Massachusetts Fire Officials: 98 Percent Of Wildfires Started By Humans
Massachusetts Fire Officials are warning about the dangers of wildfires as we enter spring, a time when these potentially devastating fires are often started - and mostly by human error. In fact, they say that 98 percent of these fires are started by human activity. That's a staggering statistic... but it also means that the majority of these fires can be prevented.
A plea to the public by fire officials...
The recent warning comes after a Delta Range fire that burned 341 acres at Fort Devens in the towns of Ayer and Shirley, in Middlesex County and Harvard in Worcester County, in late March. Devens Fire Chief Timothy Kelly, Chief Forest Fire Warden David Celino of the Department of Conservation & Recreation, and State Fire Marshal Peter Ostroskey are asking for the public’s help in preventing these outdoor fires. The trio warns that these fires start to increase in the early spring.
(Above: A wildfire in Clarksburg State Forest in May of 2021 burned around 1000 acres)
Why is this time of the year so dangerous in terms of wildfires?
This is the time of year that we start to see outdoor fires begin to rise in New England... The snow has melted away and there’s plenty of dry vegetation and leaves to act as tinder. Combined with low humidity and high winds, these conditions make it easy for fires to start and very difficult for firefighters to contain them. ~ State Fire Marshal Peter Ostroskey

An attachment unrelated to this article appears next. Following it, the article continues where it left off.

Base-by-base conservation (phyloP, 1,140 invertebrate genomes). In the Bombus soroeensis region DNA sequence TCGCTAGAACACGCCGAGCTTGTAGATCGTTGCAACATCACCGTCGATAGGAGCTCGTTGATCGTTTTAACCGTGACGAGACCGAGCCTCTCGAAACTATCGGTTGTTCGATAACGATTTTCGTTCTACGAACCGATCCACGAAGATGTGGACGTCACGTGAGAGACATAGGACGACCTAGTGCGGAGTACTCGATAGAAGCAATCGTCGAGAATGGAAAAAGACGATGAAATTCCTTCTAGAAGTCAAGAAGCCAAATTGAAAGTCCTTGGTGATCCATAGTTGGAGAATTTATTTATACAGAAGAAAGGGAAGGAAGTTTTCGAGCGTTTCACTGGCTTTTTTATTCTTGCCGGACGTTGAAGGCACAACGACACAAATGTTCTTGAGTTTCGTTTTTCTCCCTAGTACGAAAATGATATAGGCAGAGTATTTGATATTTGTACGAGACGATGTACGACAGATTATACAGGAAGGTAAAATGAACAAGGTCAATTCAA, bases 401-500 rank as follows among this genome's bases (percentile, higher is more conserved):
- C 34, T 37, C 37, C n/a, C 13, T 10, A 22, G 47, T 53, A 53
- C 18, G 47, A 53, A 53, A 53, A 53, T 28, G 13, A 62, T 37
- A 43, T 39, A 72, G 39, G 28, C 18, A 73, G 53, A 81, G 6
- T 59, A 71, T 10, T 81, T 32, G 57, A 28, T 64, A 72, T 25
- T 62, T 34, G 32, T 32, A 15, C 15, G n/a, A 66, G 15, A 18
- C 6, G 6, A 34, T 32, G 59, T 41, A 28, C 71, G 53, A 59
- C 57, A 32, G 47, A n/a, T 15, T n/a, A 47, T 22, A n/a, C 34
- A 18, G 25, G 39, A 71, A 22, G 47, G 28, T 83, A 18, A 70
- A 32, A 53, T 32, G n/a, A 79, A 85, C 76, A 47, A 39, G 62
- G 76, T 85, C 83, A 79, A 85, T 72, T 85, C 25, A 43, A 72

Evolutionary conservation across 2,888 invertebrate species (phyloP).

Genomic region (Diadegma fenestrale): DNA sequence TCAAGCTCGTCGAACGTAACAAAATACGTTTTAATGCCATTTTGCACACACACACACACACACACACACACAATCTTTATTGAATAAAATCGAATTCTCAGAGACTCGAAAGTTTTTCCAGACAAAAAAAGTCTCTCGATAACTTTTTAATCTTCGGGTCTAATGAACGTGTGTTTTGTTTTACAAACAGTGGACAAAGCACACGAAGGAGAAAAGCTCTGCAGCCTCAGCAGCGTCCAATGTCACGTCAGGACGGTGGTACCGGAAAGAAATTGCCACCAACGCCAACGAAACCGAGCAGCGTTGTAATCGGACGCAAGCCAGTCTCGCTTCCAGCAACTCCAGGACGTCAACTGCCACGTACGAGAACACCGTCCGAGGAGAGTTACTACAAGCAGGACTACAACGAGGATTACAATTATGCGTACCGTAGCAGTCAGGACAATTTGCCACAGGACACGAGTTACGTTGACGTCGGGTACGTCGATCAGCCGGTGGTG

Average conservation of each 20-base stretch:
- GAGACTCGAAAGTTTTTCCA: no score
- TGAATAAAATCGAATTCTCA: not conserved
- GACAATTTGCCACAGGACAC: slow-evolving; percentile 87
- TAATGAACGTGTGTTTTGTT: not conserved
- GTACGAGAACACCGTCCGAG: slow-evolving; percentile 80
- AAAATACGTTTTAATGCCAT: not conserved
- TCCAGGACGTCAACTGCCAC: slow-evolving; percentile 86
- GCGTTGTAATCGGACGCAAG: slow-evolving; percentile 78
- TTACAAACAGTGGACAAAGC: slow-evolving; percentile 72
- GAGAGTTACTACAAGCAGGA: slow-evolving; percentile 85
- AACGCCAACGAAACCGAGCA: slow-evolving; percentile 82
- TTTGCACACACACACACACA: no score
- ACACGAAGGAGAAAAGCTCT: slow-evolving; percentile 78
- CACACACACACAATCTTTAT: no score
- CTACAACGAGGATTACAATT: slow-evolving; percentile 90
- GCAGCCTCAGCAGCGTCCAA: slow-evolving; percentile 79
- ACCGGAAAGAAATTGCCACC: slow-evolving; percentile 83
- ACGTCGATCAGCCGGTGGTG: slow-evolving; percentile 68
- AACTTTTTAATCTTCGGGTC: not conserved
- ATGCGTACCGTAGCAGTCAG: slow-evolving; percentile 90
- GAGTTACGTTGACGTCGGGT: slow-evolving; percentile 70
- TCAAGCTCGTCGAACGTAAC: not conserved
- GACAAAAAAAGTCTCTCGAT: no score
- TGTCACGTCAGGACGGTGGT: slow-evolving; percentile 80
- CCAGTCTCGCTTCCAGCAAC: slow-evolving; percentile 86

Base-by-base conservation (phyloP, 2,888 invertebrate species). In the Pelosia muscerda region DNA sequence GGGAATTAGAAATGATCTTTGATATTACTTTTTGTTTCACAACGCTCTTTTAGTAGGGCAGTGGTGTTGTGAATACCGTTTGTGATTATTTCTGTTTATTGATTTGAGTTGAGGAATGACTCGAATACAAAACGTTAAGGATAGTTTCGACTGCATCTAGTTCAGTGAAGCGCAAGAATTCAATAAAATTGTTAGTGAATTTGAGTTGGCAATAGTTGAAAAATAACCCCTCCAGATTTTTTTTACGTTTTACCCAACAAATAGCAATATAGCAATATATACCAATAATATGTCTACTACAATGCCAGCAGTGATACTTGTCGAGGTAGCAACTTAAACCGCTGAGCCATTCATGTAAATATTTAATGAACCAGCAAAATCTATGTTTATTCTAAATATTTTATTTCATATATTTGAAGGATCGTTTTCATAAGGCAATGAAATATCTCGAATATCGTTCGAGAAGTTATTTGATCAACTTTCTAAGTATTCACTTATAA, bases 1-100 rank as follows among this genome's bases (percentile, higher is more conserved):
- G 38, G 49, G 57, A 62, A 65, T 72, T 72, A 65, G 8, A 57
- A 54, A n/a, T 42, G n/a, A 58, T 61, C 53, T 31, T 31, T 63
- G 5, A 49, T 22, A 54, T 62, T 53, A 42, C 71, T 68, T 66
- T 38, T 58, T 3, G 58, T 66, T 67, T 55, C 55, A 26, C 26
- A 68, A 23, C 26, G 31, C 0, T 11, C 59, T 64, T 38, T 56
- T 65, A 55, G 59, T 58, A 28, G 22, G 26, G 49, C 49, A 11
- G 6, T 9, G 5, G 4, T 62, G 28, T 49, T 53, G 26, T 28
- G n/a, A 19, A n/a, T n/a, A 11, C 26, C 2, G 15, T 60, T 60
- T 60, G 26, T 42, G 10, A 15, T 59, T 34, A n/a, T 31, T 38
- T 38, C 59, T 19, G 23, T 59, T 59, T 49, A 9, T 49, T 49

Devens Fire Chief Timothy Kelly says these fires can be prevented...
Disposing of brush by burning it can be done safely if we follow all the rules and safety measures. We want everyone to enjoy the great outdoors, but we ask that you do it safely.
Kelly says that large wildland fires are labor-intensive and can severely tax regional firefighting resources.
Careless burning during the state's open burning season is often the cause...
Open burning can be a factor in wildland fires, which is why it must be conducted according to safety restrictions... A sudden change in the wind while conducting open burning can push a fire beyond your ability to control it. Always be prepared to extinguish your fire immediately. ~ Chief Forest Fire Warden David Celino of the Department of Conservation & Recreation
The bottom line is that if we can be more careful, and follow safety guidelines, we can prevent the majority of wildfires.
You can download a very informative guide to open burning safety, HERE.
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